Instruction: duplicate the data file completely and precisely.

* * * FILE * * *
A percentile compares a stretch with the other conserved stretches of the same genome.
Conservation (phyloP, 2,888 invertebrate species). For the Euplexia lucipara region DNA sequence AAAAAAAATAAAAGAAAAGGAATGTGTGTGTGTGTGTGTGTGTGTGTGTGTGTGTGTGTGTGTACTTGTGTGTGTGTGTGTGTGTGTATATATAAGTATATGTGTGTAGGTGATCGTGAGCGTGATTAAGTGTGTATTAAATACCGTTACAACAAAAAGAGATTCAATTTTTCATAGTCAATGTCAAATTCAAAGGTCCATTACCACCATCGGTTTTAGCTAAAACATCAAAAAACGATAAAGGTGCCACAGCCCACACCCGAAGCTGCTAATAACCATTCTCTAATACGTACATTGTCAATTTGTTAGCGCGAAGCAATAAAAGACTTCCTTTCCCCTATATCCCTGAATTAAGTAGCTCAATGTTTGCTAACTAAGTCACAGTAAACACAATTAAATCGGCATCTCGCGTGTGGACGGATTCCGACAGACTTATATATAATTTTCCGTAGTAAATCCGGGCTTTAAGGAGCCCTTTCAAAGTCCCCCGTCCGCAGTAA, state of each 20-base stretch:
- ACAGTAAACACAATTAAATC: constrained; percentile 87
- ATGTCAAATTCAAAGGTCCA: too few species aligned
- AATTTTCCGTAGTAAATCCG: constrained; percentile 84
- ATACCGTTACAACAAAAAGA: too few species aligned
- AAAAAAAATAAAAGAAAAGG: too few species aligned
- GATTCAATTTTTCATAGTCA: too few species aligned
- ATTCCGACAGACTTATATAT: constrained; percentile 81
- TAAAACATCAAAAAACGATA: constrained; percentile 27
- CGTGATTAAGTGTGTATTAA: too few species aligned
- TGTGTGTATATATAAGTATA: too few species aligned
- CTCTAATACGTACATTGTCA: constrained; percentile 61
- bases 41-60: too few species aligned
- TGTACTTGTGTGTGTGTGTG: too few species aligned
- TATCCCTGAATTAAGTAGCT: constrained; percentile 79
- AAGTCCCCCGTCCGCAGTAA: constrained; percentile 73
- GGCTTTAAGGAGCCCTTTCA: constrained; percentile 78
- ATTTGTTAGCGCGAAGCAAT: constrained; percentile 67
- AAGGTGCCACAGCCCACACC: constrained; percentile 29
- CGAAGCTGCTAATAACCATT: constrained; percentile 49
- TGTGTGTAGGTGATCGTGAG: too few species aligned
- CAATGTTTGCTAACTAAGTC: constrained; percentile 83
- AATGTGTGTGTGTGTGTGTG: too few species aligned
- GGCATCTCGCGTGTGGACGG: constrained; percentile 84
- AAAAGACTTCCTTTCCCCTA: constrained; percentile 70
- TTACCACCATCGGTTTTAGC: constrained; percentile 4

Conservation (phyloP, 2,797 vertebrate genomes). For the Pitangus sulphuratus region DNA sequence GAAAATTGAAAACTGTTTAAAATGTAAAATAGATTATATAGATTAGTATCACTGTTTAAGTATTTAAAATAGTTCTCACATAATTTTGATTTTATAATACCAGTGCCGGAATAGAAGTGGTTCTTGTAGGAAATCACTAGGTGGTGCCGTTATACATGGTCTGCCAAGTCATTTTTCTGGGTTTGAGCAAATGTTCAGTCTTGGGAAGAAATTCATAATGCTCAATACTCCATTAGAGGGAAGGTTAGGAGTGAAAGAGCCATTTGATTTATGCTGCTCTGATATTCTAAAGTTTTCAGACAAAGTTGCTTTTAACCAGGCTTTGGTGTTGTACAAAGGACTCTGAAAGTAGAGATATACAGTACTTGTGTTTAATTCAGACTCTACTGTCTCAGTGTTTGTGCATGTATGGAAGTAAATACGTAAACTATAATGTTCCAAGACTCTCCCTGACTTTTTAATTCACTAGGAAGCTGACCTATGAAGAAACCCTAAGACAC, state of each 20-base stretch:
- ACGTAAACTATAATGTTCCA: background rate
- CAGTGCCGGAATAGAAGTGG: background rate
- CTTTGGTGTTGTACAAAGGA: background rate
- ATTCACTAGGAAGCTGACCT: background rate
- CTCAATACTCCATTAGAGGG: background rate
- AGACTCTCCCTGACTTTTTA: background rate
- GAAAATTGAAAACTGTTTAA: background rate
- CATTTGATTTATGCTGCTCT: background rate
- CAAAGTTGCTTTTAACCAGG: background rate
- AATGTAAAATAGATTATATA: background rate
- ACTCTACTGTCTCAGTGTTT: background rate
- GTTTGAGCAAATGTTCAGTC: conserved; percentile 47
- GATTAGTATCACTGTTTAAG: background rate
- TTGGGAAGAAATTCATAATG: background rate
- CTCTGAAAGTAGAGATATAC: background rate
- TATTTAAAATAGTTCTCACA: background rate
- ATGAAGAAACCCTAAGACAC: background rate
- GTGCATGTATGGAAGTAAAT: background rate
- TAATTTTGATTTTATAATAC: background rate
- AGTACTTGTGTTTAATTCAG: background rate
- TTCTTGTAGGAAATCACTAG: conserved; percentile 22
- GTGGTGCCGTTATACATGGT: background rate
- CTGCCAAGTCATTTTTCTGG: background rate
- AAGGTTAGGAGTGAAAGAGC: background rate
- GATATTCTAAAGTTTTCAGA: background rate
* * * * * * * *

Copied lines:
A percentile compares a stretch with the other conserved stretches of the same genome.
Conservation (phyloP, 2,888 invertebrate species). For the Euplexia lucipara region DNA sequence AAAAAAAATAAAAGAAAAGGAATGTGTGTGTGTGTGTGTGTGTGTGTGTGTGTGTGTGTGTGTACTTGTGTGTGTGTGTGTGTGTGTATATATAAGTATATGTGTGTAGGTGATCGTGAGCGTGATTAAGTGTGTATTAAATACCGTTACAACAAAAAGAGATTCAATTTTTCATAGTCAATGTCAAATTCAAAGGTCCATTACCACCATCGGTTTTAGCTAAAACATCAAAAAACGATAAAGGTGCCACAGCCCACACCCGAAGCTGCTAATAACCATTCTCTAATACGTACATTGTCAATTTGTTAGCGCGAAGCAATAAAAGACTTCCTTTCCCCTATATCCCTGAATTAAGTAGCTCAATGTTTGCTAACTAAGTCACAGTAAACACAATTAAATCGGCATCTCGCGTGTGGACGGATTCCGACAGACTTATATATAATTTTCCGTAGTAAATCCGGGCTTTAAGGAGCCCTTTCAAAGTCCCCCGTCCGCAGTAA, state of each 20-base stretch:
- ACAGTAAACACAATTAAATC: constrained; percentile 87
- ATGTCAAATTCAAAGGTCCA: too few species aligned
- AATTTTCCGTAGTAAATCCG: constrained; percentile 84
- ATACCGTTACAACAAAAAGA: too few species aligned
- AAAAAAAATAAAAGAAAAGG: too few species aligned
- GATTCAATTTTTCATAGTCA: too few species aligned
- ATTCCGACAGACTTATATAT: constrained; percentile 81
- TAAAACATCAAAAAACGATA: constrained; percentile 27
- CGTGATTAAGTGTGTATTAA: too few species aligned
- TGTGTGTATATATAAGTATA: too few species aligned
- CTCTAATACGTACATTGTCA: constrained; percentile 61
- bases 41-60: too few species aligned
- TGTACTTGTGTGTGTGTGTG: too few species aligned
- TATCCCTGAATTAAGTAGCT: constrained; percentile 79
- AAGTCCCCCGTCCGCAGTAA: constrained; percentile 73
- GGCTTTAAGGAGCCCTTTCA: constrained; percentile 78
- ATTTGTTAGCGCGAAGCAAT: constrained; percentile 67
- AAGGTGCCACAGCCCACACC: constrained; percentile 29
- CGAAGCTGCTAATAACCATT: constrained; percentile 49
- TGTGTGTAGGTGATCGTGAG: too few species aligned
- CAATGTTTGCTAACTAAGTC: constrained; percentile 83
- AATGTGTGTGTGTGTGTGTG: too few species aligned
- GGCATCTCGCGTGTGGACGG: constrained; percentile 84
- AAAAGACTTCCTTTCCCCTA: constrained; percentile 70
- TTACCACCATCGGTTTTAGC: constrained; percentile 4

Conservation (phyloP, 2,797 vertebrate genomes). For the Pitangus sulphuratus region DNA sequence GAAAATTGAAAACTGTTTAAAATGTAAAATAGATTATATAGATTAGTATCACTGTTTAAGTATTTAAAATAGTTCTCACATAATTTTGATTTTATAATACCAGTGCCGGAATAGAAGTGGTTCTTGTAGGAAATCACTAGGTGGTGCCGTTATACATGGTCTGCCAAGTCATTTTTCTGGGTTTGAGCAAATGTTCAGTCTTGGGAAGAAATTCATAATGCTCAATACTCCATTAGAGGGAAGGTTAGGAGTGAAAGAGCCATTTGATTTATGCTGCTCTGATATTCTAAAGTTTTCAGACAAAGTTGCTTTTAACCAGGCTTTGGTGTTGTACAAAGGACTCTGAAAGTAGAGATATACAGTACTTGTGTTTAATTCAGACTCTACTGTCTCAGTGTTTGTGCATGTATGGAAGTAAATACGTAAACTATAATGTTCCAAGACTCTCCCTGACTTTTTAATTCACTAGGAAGCTGACCTATGAAGAAACCCTAAGACAC, state of each 20-base stretch:
- ACGTAAACTATAATGTTCCA: background rate
- CAGTGCCGGAATAGAAGTGG: background rate
- CTTTGGTGTTGTACAAAGGA: background rate
- ATTCACTAGGAAGCTGACCT: background rate
- CTCAATACTCCATTAGAGGG: background rate
- AGACTCTCCCTGACTTTTTA: background rate
- GAAAATTGAAAACTGTTTAA: background rate
- CATTTGATTTATGCTGCTCT: background rate
- CAAAGTTGCTTTTAACCAGG: background rate
- AATGTAAAATAGATTATATA: background rate
- ACTCTACTGTCTCAGTGTTT: background rate
- GTTTGAGCAAATGTTCAGTC: conserved; percentile 47
- GATTAGTATCACTGTTTAAG: background rate
- TTGGGAAGAAATTCATAATG: background rate
- CTCTGAAAGTAGAGATATAC: background rate
- TATTTAAAATAGTTCTCACA: background rate
- ATGAAGAAACCCTAAGACAC: background rate
- GTGCATGTATGGAAGTAAAT: background rate
- TAATTTTGATTTTATAATAC: background rate
- AGTACTTGTGTTTAATTCAG: background rate
- TTCTTGTAGGAAATCACTAG: conserved; percentile 22
- GTGGTGCCGTTATACATGGT: background rate
- CTGCCAAGTCATTTTTCTGG: background rate
- AAGGTTAGGAGTGAAAGAGC: background rate
- GATATTCTAAAGTTTTCAGA: background rate